Most of the opinions of DC’s response have ranged from cautiously optimistic (with some not-so-cautiously optimistic) to guarded pessimism that this is just a PR stunt, or that the books will simply be short lived. I’m generally inclined to side with the more pessimistic side of things; I don’t generally trust press releases, particularly not when they come about as the result of foot in mouth disease. Most of these comments, while I don’t always agree with them, have still fallen within the bounds of being reasonable. Some of them, however, have fallen squarely into the realm of bullshit.

I’m sure people are about to accuse me of having an agenda. So let’s set the record straight; while I’ve read more than my share of feminist writing, I am not a feminist. I’m a humanist and a philosopher, which means that I am not something that many of you fanboys are once again proving yourselves to be; narrow-minded asshats. My only agenda, fanboys, is not being like you.

Let’s kick off by demolishing claims that a good writer is a good writer regardless of gender or any other factor, shall we? I can write female characters. For that matter, I can write female characters well. I can do this because as a human being I both have the capacity for empathy and the ability to gain knowledge. I can observe what women are like. I can read things, both fiction and non-fiction, that has been written by women. I can talk to women and ask them about their experiences. With my capacity for empathy I can then, to a degree, create a female character that is not simply a flat representation, and might well be able to speak to women about the experience of being a woman.

However, I lack, and will always lack, understanding of what it means to be a woman. I’ve talked about this twice before, though it was in relationship to characters; however, it remains just as true when talking about actual people. For all my knowledge, and all my empathy, there is a limit to my ability to understand what it means to be a woman, because I am not a woman. I have not lived the experience of being a woman, just as I have not lived the experience of being black, or being gay. As such, a woman, or a black man, or a gay man, brings to the process of writing an understanding which I do not have, and this understanding, forged solely through their lived experience of being in the world, will inform and shape the stories and characters that they write in a way that is different from the way in which being a white, heterosexual male, raised in a lower-income family, and who came to formal education late in life will inform and shape the stories that I write.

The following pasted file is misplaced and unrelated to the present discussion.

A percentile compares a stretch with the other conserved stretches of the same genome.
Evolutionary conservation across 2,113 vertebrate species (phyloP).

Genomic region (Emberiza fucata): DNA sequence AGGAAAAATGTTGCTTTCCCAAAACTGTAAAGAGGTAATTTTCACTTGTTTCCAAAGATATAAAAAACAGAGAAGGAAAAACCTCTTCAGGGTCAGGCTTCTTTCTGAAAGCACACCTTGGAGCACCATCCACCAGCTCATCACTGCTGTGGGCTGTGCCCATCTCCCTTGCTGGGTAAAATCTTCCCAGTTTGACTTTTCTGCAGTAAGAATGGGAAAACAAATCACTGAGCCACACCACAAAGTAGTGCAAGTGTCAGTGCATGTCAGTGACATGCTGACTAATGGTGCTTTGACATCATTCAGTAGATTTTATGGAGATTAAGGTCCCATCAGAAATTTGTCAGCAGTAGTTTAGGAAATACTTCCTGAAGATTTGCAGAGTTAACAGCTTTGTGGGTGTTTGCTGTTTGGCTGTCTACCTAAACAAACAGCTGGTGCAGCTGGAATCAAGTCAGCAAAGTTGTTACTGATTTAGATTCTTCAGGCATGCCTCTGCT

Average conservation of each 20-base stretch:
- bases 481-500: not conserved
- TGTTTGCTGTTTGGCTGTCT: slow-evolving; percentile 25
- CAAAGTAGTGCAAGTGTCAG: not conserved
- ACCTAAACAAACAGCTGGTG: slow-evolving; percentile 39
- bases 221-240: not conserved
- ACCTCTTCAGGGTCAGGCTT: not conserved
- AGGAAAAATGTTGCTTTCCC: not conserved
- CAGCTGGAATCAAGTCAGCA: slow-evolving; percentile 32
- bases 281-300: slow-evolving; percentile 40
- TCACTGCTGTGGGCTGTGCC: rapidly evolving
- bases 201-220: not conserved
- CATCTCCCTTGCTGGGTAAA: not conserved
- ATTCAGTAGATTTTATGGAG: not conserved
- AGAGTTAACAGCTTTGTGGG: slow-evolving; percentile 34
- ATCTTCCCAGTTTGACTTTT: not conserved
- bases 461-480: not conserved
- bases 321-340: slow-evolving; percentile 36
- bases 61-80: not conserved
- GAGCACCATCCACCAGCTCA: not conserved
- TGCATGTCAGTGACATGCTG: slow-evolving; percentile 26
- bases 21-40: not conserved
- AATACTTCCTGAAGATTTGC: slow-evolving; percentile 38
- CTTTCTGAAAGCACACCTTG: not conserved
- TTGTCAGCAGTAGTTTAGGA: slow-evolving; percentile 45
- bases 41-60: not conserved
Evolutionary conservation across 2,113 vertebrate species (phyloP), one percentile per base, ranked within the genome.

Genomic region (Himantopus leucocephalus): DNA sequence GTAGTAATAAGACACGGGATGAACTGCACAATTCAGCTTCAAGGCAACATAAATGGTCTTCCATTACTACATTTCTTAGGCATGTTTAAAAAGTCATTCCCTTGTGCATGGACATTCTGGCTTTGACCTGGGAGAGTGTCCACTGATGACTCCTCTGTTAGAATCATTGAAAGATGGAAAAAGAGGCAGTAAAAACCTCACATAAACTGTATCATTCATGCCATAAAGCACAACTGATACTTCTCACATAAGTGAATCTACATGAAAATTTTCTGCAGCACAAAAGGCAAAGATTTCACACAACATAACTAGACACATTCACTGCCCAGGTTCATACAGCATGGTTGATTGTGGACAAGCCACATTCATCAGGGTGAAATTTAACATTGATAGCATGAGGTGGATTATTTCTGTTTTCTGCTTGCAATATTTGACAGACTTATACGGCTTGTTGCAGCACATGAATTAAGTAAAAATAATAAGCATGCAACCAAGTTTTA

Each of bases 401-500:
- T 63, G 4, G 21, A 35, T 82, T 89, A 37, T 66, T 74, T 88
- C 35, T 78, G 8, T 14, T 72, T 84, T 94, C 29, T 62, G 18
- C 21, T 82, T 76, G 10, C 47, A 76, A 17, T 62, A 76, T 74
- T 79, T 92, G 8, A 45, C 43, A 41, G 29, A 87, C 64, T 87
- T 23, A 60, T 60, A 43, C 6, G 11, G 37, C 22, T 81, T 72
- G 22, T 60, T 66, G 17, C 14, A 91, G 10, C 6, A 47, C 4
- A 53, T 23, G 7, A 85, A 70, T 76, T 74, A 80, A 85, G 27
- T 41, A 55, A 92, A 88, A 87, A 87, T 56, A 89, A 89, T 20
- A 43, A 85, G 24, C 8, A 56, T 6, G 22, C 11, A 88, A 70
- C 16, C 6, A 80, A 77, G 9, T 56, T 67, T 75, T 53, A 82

No amount of talent, skill, genius, or any other name you care to give it will ever overcome this fact. Gail Simone, for example, will always have something that Gaiman (or Moore, Ennis, Morrison, Ellis etc.) do not have. This remains true even if I performed a female gender role, as I would still lack the phenomenological understanding of what it is to be pregnant (though it is certainly true that the experiences which informed my work would be different in other ways; however, that moves us into the larger role of gender roles and gender as performance as contrasted against biological sex [which many argue itself isn’t a simple binary system, and is itself constructed]).

This is true whether it’s male characters being written, female characters being written, or what genre said characters are appearing in. The inclusion of diverse voices means that you’re going to see different ways of handling themes, and different themes that are being spoken about (and spoken to). This is one of the reasons Moore’s early work was so fucking ground breaking; he brought a mind, and a voice, that looked at and spoke about things in a way that (for mainstream comics) was new. Not every writer, regardless of gender, skin color of creed is going to be the next Alan Moore. Yet the only thing that stifling diversity accomplishes is to stifle the ability of comics to change, grow, and improve.

We are both trapped and liberated by the experience of being human. This is something we need to understand and embrace.

So how about the claim that there just aren’t that many good female creators in comics? Feministing was kind enough to provide a short list. That’s 19 entries, and it still leaves off a lot of names; which makes the defense that the other three female creators that DC asked turned them down rather weak, since there were plenty of others they could have made an offer to. Not to mention that both Marvel and DC have made a habit of poaching writers from other sources in recent years. True, it gave us the excrement that was Whedon’s run on X-Men, but there are no talented writers working in Hollywood or writing novels that they could have asked? What about any of the female manga-ka whose works are already rather popular with readers; might one of their number have been interested in being asked? (The answer to that last question is that I have no idea, particularly since manga-ka are often ridiculously overworked. The point still stands that there are plenty of talented women who could bring their A game to comics.) There’s no need to “quota” hire in women who can’t do the job, as there are any number of women are perfectly capable of doing said jobs (and I imagine the same holds true of other under-represented creators).